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Ear Mites in Cats

While ear mites are a fairly common external parasite, they are extremely contagious. They can cause severe itchiness and scratching in cats' ears and skin, as well as infection and eventual health problems. They are more prevalent in cats than dogs and are relatively straightforward to treat. Our Villa Rica veterinarians discuss the symptoms, causes, and treatment of ear mites in cats in this section.

What are ear mites?

Ear mites are commonly found in cats and are part of the arachnid class of animals. This extremely contagious external parasite makes its home on the surface of the ear canal, and sometimes on the skin's surface. 

They are tiny, but you may be able to notice them as quickly moving white spots if you've got good eyesight. They have eight legs, with a noticeably smaller pair of hind legs (ear mites in cats pictures can be found by using your favorite online search engine, and the thumbnail image for this post shows a buildup of black wax inside the ear of a cat with ear mites).

They can irritate our feline companions severely. While ear mites are relatively easy to treat, they can cause severe skin and ear infections if left untreated. When we see cats with suspected ear infections, we frequently find that the underlying cause is ear mites. Human ear mite infections are uncommon and are not generally regarded as a health risk.

What causes ear mites in cats?

You may begin reading about ear mites and wonder how these parasites get into your cat's ears and cause them such misery. Due to their high contagiousness, ear mites can easily spread from infected animals to infected animals. While ear mites are most prevalent in cats, they are also found in dogs and other wild animals. If your cat spends time in boarding facilities or outdoors and comes into contact with another animal or a contaminated surface such as a grooming tool or bedding, ear mites can be easily transmitted.

Shelter cats also commonly contract ear mites, so be sure to check your newly adopted cat for ear mites and schedule a routine exam with your vet as soon as possible. 

Symptoms of Ear Mites

The most common signs of ear mites in cats include: 

  • Hair or loss or irritation due to excessive scratching around the ears 
  • Dark crusty or waxy discharge from the ear that looks like coffee grounds 
  • Head shaking
  • Scratching at ears
  • Pus 
  • Inflammation 

How to Diagnose Ear Mites in Cats

Vets diagnose ear mites in cats by performing a physical examination of the ears and using an otoscope to look for signs of mites. They may also take a sample of ear debris to examine under a microscope for confirmation.

Can ear mites infect people?

Ear mites are typically species-specific, meaning they are adapted to live and reproduce in the ears of specific animals such as dogs and cats. However, in rare cases, ear mites can cause mild irritation in humans if they come into contact with infected animals.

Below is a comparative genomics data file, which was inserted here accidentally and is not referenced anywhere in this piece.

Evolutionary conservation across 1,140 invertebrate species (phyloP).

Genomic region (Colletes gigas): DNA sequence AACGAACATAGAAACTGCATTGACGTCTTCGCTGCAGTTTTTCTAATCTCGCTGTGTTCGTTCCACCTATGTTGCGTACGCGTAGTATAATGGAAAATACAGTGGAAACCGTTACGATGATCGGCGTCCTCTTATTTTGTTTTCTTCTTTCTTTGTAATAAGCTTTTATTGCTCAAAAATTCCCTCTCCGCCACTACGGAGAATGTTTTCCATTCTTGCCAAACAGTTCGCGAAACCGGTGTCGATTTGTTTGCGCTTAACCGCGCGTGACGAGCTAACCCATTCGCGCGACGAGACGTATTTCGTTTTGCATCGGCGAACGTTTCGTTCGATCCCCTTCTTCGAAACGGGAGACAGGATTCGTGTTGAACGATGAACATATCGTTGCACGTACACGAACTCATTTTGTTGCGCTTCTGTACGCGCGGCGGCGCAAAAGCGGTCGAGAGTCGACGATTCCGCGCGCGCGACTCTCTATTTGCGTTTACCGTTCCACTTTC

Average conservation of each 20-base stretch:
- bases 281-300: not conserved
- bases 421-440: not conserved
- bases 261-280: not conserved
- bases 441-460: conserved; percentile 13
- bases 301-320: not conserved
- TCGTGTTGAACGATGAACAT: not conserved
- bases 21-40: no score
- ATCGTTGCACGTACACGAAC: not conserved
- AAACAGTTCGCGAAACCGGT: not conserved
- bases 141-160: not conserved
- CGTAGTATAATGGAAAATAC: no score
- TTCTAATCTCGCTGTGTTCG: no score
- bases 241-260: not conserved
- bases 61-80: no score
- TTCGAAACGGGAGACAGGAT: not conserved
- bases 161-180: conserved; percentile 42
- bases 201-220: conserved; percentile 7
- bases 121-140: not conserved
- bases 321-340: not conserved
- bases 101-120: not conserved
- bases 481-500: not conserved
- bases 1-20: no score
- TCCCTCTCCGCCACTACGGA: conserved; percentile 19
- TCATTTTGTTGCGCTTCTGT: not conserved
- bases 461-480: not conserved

How to Treat Ear Mites in Cats

Many a pet owner who has dealt with ear mites in their furry friend has likely frantically typed 'How to get rid of ear mites in cats' into their favorite search engine, looking for solutions. Fortunately, when it comes to ear mites in cats, treatment is relatively straightforward. If your vet diagnoses your cat with ear mites, an antiparasitic medication will be prescribed. These medications are available in oral or topical form. The veterinarian may also clean your cat's ears with a cleaning solution designed for this purpose and prescribe a course of antibiotics depending on the severity of the infection.

Additionally, your veterinarian will determine if any secondary infections are present as a result of the infestation and treat them as necessary. Your veterinarian will almost certainly recommend that you return in a week or two to ensure that the mites have been eliminated and that no further treatment is required.

The treatment for ear mites in cats typically lasts for about three to four weeks, depending on the severity of the infestation. It is important to follow the veterinarian's instructions closely to ensure complete eradication of the mites.

Due to ear mites' contagious nature, your veterinarian will almost certainly prescribe medication for any other household pets to ensure the infestation does not spread.

It is not recommended to use home remedies for ear mites in cats. While some methods are effective against mites, many at-home treatments do not kill the mites' eggs. Thus, even if the mites appear to be gone, the infestation will resume when the eggs hatch.

How to Prevent Ear Mites in Cats

By scheduling a monthly checkup and ear cleaning with your veterinarian, you can help prevent ear mites from establishing a foothold. Establish a biweekly reminder to clean your cat's kennel, bedding, and house to minimize the risk of an infection occurring at your residence. Your veterinarian at Villa Rica Animal Hospital can make parasite prevention products recommendations for your cat.

Note: The advice provided in this post is intended for informational purposes and does not constitute medical advice regarding people or pets. Always follow your doctor's advice regarding asthma or other allergy symptoms. 

Do you suspect your cat may have ear mites? Contact our experienced Villa Rica vets today to book an appointment to get them treated.

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Villa Rica Animal Hospital is accepting new patients! Our experienced vets are passionate about the health of Villa Rica companion animals. Get in touch today to book your pet's first appointment.

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